On December 20, Ames had a conversation with Peña in which she disclosed several personal difficulties, including her marital problems and divorce, the arrest of her son on drug charges, perceived unfair treatment by previous supervisors, concerns regarding whether Home Depot would pay for the EAP-mandated evaluation, and the inadequacy of her current alcohol-treatment program. At the end of the conversation, Peña stated that he would inquire into whether Home Depot would pay for the EAP-mandated evaluation. Ames conceded in her deposition that she did not specifically ask for leave from her job during this conversation with Peña.
On December 23, Ames reported for her scheduled work shift. An assistant store manager told Peña that Ames was acting differently and smelled of alcohol. Peña observed that Ames was less responsive to conversation than normal, that she smelled of alcohol, and that she slurred her words. Peña called Gretchen Gallois, the human resources manager, who agreed that Ames should have a blood alcohol test. Ames was driven to a testing facility and had her blood drawn. A few days later, the laboratory reported that Ames's blood had tested positive for alcohol. Home Depot then decided to terminate Ames for violating its substance abuse policy. Peña scheduled a meeting for January 2 to tell Ames about her termination.
Following the December 23 blood alcohol test, Ames grew increasingly anxious that she would lose her job if the test result was positive and began drinking more. On January 1, 2007, Ames checked herself into the hospital. The next day, Ames was discharged from the hospital with instructions to start an outpatient alcohol-rehabilitation program. Because of her hospital stay, Ames did not attend her scheduled January 2 meeting with Peña. On January 10, Home Depot mailed a letter to Ames, which she received on January 11. The letter informed Ames that based on her violation of Home Depot's substance abuse policy, her employment was terminated as of December 23, 2006-the day she came to work under the influence of alcohol.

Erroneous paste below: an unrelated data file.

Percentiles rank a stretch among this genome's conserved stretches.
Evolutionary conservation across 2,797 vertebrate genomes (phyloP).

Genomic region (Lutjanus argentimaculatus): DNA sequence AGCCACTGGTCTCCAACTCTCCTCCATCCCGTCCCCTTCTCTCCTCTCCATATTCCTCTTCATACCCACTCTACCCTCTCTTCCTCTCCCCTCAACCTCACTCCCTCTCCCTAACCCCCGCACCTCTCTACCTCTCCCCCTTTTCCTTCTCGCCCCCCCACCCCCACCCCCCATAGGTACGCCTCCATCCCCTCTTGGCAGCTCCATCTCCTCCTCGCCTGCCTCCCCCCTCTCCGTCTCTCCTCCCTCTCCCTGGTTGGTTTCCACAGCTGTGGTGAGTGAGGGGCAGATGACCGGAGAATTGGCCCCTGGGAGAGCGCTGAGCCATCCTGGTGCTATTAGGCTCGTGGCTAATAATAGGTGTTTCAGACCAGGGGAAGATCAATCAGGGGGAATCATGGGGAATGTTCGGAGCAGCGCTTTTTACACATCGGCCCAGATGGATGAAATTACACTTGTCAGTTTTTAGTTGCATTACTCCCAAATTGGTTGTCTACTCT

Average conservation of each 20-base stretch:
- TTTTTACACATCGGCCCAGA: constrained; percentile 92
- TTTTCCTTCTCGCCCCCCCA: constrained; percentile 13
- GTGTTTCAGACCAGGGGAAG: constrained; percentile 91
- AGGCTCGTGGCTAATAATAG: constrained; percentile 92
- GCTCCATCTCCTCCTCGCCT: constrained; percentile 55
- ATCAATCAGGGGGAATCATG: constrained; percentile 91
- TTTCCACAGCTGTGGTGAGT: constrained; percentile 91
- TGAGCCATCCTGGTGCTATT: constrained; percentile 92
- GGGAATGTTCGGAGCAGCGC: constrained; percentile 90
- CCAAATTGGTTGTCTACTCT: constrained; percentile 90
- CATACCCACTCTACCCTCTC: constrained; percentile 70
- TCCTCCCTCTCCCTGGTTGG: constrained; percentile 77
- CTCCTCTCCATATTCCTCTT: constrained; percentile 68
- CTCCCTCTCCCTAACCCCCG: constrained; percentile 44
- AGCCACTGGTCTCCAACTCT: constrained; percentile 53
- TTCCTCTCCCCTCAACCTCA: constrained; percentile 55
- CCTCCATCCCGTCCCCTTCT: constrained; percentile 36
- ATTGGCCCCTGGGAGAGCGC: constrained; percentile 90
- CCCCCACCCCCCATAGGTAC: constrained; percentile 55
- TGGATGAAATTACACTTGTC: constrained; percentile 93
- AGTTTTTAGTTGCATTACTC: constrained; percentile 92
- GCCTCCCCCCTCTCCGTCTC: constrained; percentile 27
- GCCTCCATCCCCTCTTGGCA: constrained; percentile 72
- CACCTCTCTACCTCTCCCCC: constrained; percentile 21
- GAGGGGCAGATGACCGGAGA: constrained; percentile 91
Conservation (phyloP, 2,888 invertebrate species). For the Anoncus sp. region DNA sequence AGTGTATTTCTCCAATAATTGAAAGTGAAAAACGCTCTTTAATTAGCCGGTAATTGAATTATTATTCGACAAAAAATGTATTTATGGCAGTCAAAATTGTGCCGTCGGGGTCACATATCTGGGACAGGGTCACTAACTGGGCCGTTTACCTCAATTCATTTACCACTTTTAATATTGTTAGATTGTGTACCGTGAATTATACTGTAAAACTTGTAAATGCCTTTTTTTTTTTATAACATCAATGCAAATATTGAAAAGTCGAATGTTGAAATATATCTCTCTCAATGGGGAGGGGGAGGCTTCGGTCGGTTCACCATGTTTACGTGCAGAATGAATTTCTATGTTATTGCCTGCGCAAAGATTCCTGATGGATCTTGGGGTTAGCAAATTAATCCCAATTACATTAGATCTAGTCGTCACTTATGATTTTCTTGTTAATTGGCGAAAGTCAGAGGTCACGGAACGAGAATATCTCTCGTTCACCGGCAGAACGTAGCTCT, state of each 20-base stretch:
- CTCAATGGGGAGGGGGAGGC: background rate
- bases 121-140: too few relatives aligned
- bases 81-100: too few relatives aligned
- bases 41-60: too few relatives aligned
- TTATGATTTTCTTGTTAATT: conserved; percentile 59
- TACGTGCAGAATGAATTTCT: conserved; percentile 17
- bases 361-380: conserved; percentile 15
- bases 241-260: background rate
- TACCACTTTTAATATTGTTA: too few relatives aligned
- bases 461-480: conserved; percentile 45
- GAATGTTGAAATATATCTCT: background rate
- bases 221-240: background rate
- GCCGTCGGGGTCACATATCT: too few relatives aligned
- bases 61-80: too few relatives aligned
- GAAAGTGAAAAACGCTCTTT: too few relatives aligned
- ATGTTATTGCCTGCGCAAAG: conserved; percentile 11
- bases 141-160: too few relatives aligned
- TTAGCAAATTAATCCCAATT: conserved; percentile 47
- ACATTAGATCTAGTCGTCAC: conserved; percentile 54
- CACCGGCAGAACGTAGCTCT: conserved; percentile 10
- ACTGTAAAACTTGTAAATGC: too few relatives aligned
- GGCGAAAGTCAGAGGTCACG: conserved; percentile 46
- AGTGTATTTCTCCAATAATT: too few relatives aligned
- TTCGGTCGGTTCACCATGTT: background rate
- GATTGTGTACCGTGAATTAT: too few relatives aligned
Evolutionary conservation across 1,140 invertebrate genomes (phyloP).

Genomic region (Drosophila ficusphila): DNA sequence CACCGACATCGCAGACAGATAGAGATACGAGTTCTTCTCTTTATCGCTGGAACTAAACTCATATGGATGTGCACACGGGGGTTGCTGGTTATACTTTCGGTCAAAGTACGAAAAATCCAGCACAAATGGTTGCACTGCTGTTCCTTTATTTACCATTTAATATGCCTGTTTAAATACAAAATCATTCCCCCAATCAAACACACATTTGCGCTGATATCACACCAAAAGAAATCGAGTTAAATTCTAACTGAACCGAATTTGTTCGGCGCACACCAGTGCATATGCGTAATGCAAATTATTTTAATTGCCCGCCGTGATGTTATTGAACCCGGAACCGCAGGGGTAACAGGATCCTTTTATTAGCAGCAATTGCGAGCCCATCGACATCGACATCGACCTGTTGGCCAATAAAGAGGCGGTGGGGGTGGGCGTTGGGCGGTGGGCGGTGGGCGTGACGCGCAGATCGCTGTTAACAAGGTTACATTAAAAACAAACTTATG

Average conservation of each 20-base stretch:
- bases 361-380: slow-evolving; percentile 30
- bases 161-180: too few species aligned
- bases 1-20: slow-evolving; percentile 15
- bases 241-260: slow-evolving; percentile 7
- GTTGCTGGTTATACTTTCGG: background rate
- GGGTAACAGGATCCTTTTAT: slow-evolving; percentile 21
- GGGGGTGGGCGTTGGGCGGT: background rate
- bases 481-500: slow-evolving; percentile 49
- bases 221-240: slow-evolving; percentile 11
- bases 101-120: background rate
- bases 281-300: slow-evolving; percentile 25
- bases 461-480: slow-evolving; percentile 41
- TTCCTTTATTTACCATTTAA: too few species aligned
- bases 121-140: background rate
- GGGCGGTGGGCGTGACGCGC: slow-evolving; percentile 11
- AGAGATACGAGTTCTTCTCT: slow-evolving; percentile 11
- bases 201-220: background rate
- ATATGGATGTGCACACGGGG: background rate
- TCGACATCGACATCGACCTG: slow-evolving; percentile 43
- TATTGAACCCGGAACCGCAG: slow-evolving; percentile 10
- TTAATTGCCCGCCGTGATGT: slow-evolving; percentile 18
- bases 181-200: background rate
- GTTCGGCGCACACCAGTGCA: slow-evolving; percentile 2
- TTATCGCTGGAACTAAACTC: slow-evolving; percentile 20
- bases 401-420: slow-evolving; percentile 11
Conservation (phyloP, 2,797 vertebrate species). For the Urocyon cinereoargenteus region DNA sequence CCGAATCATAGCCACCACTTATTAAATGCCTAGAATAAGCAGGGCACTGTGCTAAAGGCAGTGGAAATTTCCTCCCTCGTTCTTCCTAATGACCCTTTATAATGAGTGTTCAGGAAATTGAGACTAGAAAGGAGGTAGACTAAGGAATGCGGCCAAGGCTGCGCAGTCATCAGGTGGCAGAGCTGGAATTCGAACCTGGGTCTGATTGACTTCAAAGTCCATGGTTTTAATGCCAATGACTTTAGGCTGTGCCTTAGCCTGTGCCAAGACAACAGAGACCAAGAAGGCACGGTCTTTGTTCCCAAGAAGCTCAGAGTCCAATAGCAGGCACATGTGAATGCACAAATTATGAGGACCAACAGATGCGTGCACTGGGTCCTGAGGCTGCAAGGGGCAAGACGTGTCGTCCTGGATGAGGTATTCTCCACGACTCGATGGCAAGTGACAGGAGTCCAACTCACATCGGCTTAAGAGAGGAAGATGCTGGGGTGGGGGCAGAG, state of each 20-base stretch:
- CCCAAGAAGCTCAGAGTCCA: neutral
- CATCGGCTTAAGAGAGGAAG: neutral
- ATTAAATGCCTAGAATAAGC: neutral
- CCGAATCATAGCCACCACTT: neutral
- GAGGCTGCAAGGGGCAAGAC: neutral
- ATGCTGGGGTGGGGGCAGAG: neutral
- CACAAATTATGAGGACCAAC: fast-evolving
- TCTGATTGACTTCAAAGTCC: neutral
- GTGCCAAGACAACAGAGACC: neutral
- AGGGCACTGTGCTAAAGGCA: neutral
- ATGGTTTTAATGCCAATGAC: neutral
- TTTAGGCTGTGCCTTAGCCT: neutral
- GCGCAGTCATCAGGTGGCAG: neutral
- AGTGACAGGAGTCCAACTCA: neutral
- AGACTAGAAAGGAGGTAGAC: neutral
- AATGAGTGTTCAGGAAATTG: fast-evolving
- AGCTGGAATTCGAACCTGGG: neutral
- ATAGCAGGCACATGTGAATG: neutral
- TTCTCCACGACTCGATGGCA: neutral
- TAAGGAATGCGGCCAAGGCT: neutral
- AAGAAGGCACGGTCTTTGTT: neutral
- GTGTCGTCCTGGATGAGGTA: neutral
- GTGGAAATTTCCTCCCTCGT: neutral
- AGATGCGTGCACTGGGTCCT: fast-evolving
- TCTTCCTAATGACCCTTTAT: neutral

Ames filed suit in federal court claiming violations of the FMLA and the ADA. Home Depot moved for summary judgment. The district court granted Home Depot's motion on all of Ames's claims. Ames appeals.
We review de novo a district court's grant of summary judgment. Winsley v. Cook Cnty., 563 F.3d 598, 602 (7th Cir.2009). Summary judgment is appropriate when there is no genuine issue concerning any material fact and the moving party is entitled to judgment as a matter of law. Fed.R.Civ.P. 56(c). “We view the record in the light most favorable to the non-moving party and draw all reasonable inferences in that party's favor.” Caskey v. Colgate-Palmolive Co., 535 F.3d 585, 589 (7th Cir.2008).
Under the FMLA, an eligible employee is entitled to up to 12 weeks of unpaid leave each year for a “serious health condition” that makes the employee unable to perform the functions of her job. 29 U.S.C. § 2612(a)(1)(D); Darst v. Interstate Brands Corp., 512 F.3d 903, 908 (7th Cir.2008). An employer is prohibited from interfering with an eligible employee's exercise or attempt to exercise a right under the Act. 29 U.S.C. § 2615(a)(1). To prevail on an FMLA interference claim, Ames must establish: “(1) she was eligible for the FMLA's protections; (2) her employer was covered by the FMLA; (3) she was entitled to leave under the FMLA; (4) she provided sufficient notice of her intent to take leave; and (5) her employer denied her FMLA benefits to which she was entitled.” Caskey, 535 F.3d at 590.
under the FMLA. “An employee is entitled to leave under the FMLA if (1) she is afflicted with a ‘serious health condition,’ and (2) that condition renders her unable to perform the functions of her job.” Id. A “serious health condition” is defined as “an illness, injury, impairment, or physical or mental condition that involves-(A) inpatient care in a hospital, hospice, or residential medical care facility; or (B) continuing treatment by a health care provider.” 29 U.S.C. § 2611(11).